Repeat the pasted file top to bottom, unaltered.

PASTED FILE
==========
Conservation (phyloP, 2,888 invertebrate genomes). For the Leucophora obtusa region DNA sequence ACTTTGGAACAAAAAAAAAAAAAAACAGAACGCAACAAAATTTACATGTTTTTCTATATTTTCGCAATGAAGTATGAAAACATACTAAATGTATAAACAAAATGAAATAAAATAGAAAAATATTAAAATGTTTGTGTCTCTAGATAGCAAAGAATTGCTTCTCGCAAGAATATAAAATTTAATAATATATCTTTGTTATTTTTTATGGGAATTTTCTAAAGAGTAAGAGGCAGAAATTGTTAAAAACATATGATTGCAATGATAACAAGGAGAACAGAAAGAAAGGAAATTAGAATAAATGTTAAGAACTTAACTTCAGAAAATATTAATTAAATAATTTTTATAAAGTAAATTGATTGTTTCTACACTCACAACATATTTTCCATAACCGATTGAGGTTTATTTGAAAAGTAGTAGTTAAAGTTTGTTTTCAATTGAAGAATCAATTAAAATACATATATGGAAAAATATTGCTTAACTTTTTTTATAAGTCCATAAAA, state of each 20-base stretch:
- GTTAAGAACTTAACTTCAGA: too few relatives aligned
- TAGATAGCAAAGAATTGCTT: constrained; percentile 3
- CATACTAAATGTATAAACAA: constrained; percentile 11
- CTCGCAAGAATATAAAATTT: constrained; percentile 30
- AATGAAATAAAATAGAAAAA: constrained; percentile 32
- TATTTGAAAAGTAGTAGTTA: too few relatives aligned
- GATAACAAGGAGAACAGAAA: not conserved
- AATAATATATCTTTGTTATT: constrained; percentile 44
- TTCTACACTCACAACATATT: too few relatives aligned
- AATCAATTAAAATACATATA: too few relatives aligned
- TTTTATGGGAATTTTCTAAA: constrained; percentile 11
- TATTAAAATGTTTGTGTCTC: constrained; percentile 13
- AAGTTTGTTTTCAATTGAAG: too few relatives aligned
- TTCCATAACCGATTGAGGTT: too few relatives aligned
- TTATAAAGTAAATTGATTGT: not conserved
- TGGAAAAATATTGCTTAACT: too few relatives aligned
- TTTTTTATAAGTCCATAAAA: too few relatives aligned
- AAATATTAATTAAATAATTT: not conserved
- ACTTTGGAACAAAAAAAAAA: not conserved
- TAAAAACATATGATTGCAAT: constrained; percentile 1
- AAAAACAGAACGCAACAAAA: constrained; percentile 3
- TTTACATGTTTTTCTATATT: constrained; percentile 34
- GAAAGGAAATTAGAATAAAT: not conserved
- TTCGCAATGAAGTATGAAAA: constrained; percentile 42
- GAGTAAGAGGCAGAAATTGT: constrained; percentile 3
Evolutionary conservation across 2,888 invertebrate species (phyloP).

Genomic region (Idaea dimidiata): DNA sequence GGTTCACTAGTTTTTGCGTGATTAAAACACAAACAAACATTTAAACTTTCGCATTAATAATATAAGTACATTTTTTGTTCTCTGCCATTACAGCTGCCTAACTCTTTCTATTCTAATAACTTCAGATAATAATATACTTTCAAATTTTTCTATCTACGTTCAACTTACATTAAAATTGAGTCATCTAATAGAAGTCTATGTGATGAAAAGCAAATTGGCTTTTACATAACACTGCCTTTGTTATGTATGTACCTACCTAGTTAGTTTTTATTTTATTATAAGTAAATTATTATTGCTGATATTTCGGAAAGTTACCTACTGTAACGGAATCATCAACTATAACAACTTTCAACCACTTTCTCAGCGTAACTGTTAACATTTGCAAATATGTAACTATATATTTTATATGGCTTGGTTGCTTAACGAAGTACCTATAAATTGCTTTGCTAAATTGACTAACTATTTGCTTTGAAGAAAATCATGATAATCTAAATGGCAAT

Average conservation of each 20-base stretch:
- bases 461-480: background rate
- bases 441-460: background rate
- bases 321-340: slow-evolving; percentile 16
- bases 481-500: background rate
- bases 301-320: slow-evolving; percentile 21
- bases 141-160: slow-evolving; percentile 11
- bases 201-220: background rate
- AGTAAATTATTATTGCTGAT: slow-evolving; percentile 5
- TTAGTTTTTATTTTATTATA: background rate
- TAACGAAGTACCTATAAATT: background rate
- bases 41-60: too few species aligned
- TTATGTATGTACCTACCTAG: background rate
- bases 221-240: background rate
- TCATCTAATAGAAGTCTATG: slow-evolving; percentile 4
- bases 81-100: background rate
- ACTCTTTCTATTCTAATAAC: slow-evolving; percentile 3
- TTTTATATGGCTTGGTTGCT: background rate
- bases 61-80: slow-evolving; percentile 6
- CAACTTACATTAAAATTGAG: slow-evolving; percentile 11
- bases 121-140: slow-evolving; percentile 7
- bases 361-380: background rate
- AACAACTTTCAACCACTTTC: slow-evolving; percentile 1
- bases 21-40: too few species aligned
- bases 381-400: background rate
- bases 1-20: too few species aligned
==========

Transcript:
Conservation (phyloP, 2,888 invertebrate genomes). For the Leucophora obtusa region DNA sequence ACTTTGGAACAAAAAAAAAAAAAAACAGAACGCAACAAAATTTACATGTTTTTCTATATTTTCGCAATGAAGTATGAAAACATACTAAATGTATAAACAAAATGAAATAAAATAGAAAAATATTAAAATGTTTGTGTCTCTAGATAGCAAAGAATTGCTTCTCGCAAGAATATAAAATTTAATAATATATCTTTGTTATTTTTTATGGGAATTTTCTAAAGAGTAAGAGGCAGAAATTGTTAAAAACATATGATTGCAATGATAACAAGGAGAACAGAAAGAAAGGAAATTAGAATAAATGTTAAGAACTTAACTTCAGAAAATATTAATTAAATAATTTTTATAAAGTAAATTGATTGTTTCTACACTCACAACATATTTTCCATAACCGATTGAGGTTTATTTGAAAAGTAGTAGTTAAAGTTTGTTTTCAATTGAAGAATCAATTAAAATACATATATGGAAAAATATTGCTTAACTTTTTTTATAAGTCCATAAAA, state of each 20-base stretch:
- GTTAAGAACTTAACTTCAGA: too few relatives aligned
- TAGATAGCAAAGAATTGCTT: constrained; percentile 3
- CATACTAAATGTATAAACAA: constrained; percentile 11
- CTCGCAAGAATATAAAATTT: constrained; percentile 30
- AATGAAATAAAATAGAAAAA: constrained; percentile 32
- TATTTGAAAAGTAGTAGTTA: too few relatives aligned
- GATAACAAGGAGAACAGAAA: not conserved
- AATAATATATCTTTGTTATT: constrained; percentile 44
- TTCTACACTCACAACATATT: too few relatives aligned
- AATCAATTAAAATACATATA: too few relatives aligned
- TTTTATGGGAATTTTCTAAA: constrained; percentile 11
- TATTAAAATGTTTGTGTCTC: constrained; percentile 13
- AAGTTTGTTTTCAATTGAAG: too few relatives aligned
- TTCCATAACCGATTGAGGTT: too few relatives aligned
- TTATAAAGTAAATTGATTGT: not conserved
- TGGAAAAATATTGCTTAACT: too few relatives aligned
- TTTTTTATAAGTCCATAAAA: too few relatives aligned
- AAATATTAATTAAATAATTT: not conserved
- ACTTTGGAACAAAAAAAAAA: not conserved
- TAAAAACATATGATTGCAAT: constrained; percentile 1
- AAAAACAGAACGCAACAAAA: constrained; percentile 3
- TTTACATGTTTTTCTATATT: constrained; percentile 34
- GAAAGGAAATTAGAATAAAT: not conserved
- TTCGCAATGAAGTATGAAAA: constrained; percentile 42
- GAGTAAGAGGCAGAAATTGT: constrained; percentile 3
Evolutionary conservation across 2,888 invertebrate species (phyloP).

Genomic region (Idaea dimidiata): DNA sequence GGTTCACTAGTTTTTGCGTGATTAAAACACAAACAAACATTTAAACTTTCGCATTAATAATATAAGTACATTTTTTGTTCTCTGCCATTACAGCTGCCTAACTCTTTCTATTCTAATAACTTCAGATAATAATATACTTTCAAATTTTTCTATCTACGTTCAACTTACATTAAAATTGAGTCATCTAATAGAAGTCTATGTGATGAAAAGCAAATTGGCTTTTACATAACACTGCCTTTGTTATGTATGTACCTACCTAGTTAGTTTTTATTTTATTATAAGTAAATTATTATTGCTGATATTTCGGAAAGTTACCTACTGTAACGGAATCATCAACTATAACAACTTTCAACCACTTTCTCAGCGTAACTGTTAACATTTGCAAATATGTAACTATATATTTTATATGGCTTGGTTGCTTAACGAAGTACCTATAAATTGCTTTGCTAAATTGACTAACTATTTGCTTTGAAGAAAATCATGATAATCTAAATGGCAAT

Average conservation of each 20-base stretch:
- bases 461-480: background rate
- bases 441-460: background rate
- bases 321-340: slow-evolving; percentile 16
- bases 481-500: background rate
- bases 301-320: slow-evolving; percentile 21
- bases 141-160: slow-evolving; percentile 11
- bases 201-220: background rate
- AGTAAATTATTATTGCTGAT: slow-evolving; percentile 5
- TTAGTTTTTATTTTATTATA: background rate
- TAACGAAGTACCTATAAATT: background rate
- bases 41-60: too few species aligned
- TTATGTATGTACCTACCTAG: background rate
- bases 221-240: background rate
- TCATCTAATAGAAGTCTATG: slow-evolving; percentile 4
- bases 81-100: background rate
- ACTCTTTCTATTCTAATAAC: slow-evolving; percentile 3
- TTTTATATGGCTTGGTTGCT: background rate
- bases 61-80: slow-evolving; percentile 6
- CAACTTACATTAAAATTGAG: slow-evolving; percentile 11
- bases 121-140: slow-evolving; percentile 7
- bases 361-380: background rate
- AACAACTTTCAACCACTTTC: slow-evolving; percentile 1
- bases 21-40: too few species aligned
- bases 381-400: background rate
- bases 1-20: too few species aligned